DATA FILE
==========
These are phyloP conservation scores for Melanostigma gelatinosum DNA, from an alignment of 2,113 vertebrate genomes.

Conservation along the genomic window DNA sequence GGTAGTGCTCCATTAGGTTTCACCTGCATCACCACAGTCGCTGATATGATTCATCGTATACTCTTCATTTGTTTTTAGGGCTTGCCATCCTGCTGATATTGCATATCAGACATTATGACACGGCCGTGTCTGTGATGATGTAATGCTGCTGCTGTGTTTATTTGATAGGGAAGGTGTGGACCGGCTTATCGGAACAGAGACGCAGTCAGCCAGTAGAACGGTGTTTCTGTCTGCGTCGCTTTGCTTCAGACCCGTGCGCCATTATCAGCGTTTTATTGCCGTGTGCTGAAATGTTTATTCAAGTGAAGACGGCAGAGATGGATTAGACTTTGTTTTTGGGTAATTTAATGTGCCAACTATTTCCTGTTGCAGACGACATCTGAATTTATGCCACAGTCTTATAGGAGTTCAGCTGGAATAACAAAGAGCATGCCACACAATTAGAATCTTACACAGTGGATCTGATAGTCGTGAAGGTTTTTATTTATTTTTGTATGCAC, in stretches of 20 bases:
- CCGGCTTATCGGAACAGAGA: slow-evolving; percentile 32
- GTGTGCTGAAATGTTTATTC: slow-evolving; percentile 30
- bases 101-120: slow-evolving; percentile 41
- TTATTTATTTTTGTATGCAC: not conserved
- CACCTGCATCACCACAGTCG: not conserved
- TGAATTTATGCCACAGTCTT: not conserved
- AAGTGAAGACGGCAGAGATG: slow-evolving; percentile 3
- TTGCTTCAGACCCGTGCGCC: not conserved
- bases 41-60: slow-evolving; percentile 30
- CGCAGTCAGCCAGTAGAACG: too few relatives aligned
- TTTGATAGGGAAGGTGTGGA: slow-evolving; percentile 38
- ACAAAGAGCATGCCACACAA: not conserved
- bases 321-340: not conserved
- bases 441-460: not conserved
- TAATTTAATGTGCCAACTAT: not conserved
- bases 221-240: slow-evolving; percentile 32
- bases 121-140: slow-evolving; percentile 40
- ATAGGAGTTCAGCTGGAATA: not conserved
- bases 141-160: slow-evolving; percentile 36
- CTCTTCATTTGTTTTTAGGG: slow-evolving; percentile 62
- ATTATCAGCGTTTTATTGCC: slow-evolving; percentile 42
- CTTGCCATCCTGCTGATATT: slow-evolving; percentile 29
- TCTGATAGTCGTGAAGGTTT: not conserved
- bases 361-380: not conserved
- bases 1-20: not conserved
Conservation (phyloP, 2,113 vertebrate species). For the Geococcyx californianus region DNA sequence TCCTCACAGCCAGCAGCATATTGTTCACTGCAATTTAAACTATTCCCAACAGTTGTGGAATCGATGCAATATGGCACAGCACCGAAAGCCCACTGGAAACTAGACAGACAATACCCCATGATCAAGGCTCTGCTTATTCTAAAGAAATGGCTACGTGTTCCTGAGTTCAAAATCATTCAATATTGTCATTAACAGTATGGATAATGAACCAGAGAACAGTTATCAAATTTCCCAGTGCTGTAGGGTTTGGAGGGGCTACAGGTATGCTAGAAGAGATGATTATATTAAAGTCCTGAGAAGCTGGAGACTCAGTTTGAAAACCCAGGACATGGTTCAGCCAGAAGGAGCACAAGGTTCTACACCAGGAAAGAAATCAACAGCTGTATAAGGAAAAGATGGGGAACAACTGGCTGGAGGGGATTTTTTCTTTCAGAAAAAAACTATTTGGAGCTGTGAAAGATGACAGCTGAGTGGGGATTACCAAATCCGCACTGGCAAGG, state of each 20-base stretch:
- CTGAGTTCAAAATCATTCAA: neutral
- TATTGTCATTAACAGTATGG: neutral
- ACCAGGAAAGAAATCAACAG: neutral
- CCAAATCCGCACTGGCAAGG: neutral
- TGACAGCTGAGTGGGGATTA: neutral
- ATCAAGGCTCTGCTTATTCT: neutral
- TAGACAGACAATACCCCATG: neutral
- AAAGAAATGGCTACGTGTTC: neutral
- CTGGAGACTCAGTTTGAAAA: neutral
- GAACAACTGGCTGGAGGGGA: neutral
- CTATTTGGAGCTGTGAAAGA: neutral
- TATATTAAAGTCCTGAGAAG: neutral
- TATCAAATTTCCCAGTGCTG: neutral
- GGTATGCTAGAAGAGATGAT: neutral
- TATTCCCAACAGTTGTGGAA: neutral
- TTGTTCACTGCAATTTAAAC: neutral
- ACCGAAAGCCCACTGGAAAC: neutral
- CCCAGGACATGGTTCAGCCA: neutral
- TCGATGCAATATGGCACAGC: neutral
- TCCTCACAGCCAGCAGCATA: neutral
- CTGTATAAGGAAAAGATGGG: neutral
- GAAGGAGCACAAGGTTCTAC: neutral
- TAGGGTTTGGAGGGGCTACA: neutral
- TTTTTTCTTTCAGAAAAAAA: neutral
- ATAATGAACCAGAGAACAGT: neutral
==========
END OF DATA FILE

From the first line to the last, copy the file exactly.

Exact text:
These are phyloP conservation scores for Melanostigma gelatinosum DNA, from an alignment of 2,113 vertebrate genomes.

Conservation along the genomic window DNA sequence GGTAGTGCTCCATTAGGTTTCACCTGCATCACCACAGTCGCTGATATGATTCATCGTATACTCTTCATTTGTTTTTAGGGCTTGCCATCCTGCTGATATTGCATATCAGACATTATGACACGGCCGTGTCTGTGATGATGTAATGCTGCTGCTGTGTTTATTTGATAGGGAAGGTGTGGACCGGCTTATCGGAACAGAGACGCAGTCAGCCAGTAGAACGGTGTTTCTGTCTGCGTCGCTTTGCTTCAGACCCGTGCGCCATTATCAGCGTTTTATTGCCGTGTGCTGAAATGTTTATTCAAGTGAAGACGGCAGAGATGGATTAGACTTTGTTTTTGGGTAATTTAATGTGCCAACTATTTCCTGTTGCAGACGACATCTGAATTTATGCCACAGTCTTATAGGAGTTCAGCTGGAATAACAAAGAGCATGCCACACAATTAGAATCTTACACAGTGGATCTGATAGTCGTGAAGGTTTTTATTTATTTTTGTATGCAC, in stretches of 20 bases:
- CCGGCTTATCGGAACAGAGA: slow-evolving; percentile 32
- GTGTGCTGAAATGTTTATTC: slow-evolving; percentile 30
- bases 101-120: slow-evolving; percentile 41
- TTATTTATTTTTGTATGCAC: not conserved
- CACCTGCATCACCACAGTCG: not conserved
- TGAATTTATGCCACAGTCTT: not conserved
- AAGTGAAGACGGCAGAGATG: slow-evolving; percentile 3
- TTGCTTCAGACCCGTGCGCC: not conserved
- bases 41-60: slow-evolving; percentile 30
- CGCAGTCAGCCAGTAGAACG: too few relatives aligned
- TTTGATAGGGAAGGTGTGGA: slow-evolving; percentile 38
- ACAAAGAGCATGCCACACAA: not conserved
- bases 321-340: not conserved
- bases 441-460: not conserved
- TAATTTAATGTGCCAACTAT: not conserved
- bases 221-240: slow-evolving; percentile 32
- bases 121-140: slow-evolving; percentile 40
- ATAGGAGTTCAGCTGGAATA: not conserved
- bases 141-160: slow-evolving; percentile 36
- CTCTTCATTTGTTTTTAGGG: slow-evolving; percentile 62
- ATTATCAGCGTTTTATTGCC: slow-evolving; percentile 42
- CTTGCCATCCTGCTGATATT: slow-evolving; percentile 29
- TCTGATAGTCGTGAAGGTTT: not conserved
- bases 361-380: not conserved
- bases 1-20: not conserved
Conservation (phyloP, 2,113 vertebrate species). For the Geococcyx californianus region DNA sequence TCCTCACAGCCAGCAGCATATTGTTCACTGCAATTTAAACTATTCCCAACAGTTGTGGAATCGATGCAATATGGCACAGCACCGAAAGCCCACTGGAAACTAGACAGACAATACCCCATGATCAAGGCTCTGCTTATTCTAAAGAAATGGCTACGTGTTCCTGAGTTCAAAATCATTCAATATTGTCATTAACAGTATGGATAATGAACCAGAGAACAGTTATCAAATTTCCCAGTGCTGTAGGGTTTGGAGGGGCTACAGGTATGCTAGAAGAGATGATTATATTAAAGTCCTGAGAAGCTGGAGACTCAGTTTGAAAACCCAGGACATGGTTCAGCCAGAAGGAGCACAAGGTTCTACACCAGGAAAGAAATCAACAGCTGTATAAGGAAAAGATGGGGAACAACTGGCTGGAGGGGATTTTTTCTTTCAGAAAAAAACTATTTGGAGCTGTGAAAGATGACAGCTGAGTGGGGATTACCAAATCCGCACTGGCAAGG, state of each 20-base stretch:
- CTGAGTTCAAAATCATTCAA: neutral
- TATTGTCATTAACAGTATGG: neutral
- ACCAGGAAAGAAATCAACAG: neutral
- CCAAATCCGCACTGGCAAGG: neutral
- TGACAGCTGAGTGGGGATTA: neutral
- ATCAAGGCTCTGCTTATTCT: neutral
- TAGACAGACAATACCCCATG: neutral
- AAAGAAATGGCTACGTGTTC: neutral
- CTGGAGACTCAGTTTGAAAA: neutral
- GAACAACTGGCTGGAGGGGA: neutral
- CTATTTGGAGCTGTGAAAGA: neutral
- TATATTAAAGTCCTGAGAAG: neutral
- TATCAAATTTCCCAGTGCTG: neutral
- GGTATGCTAGAAGAGATGAT: neutral
- TATTCCCAACAGTTGTGGAA: neutral
- TTGTTCACTGCAATTTAAAC: neutral
- ACCGAAAGCCCACTGGAAAC: neutral
- CCCAGGACATGGTTCAGCCA: neutral
- TCGATGCAATATGGCACAGC: neutral
- TCCTCACAGCCAGCAGCATA: neutral
- CTGTATAAGGAAAAGATGGG: neutral
- GAAGGAGCACAAGGTTCTAC: neutral
- TAGGGTTTGGAGGGGCTACA: neutral
- TTTTTTCTTTCAGAAAAAAA: neutral
- ATAATGAACCAGAGAACAGT: neutral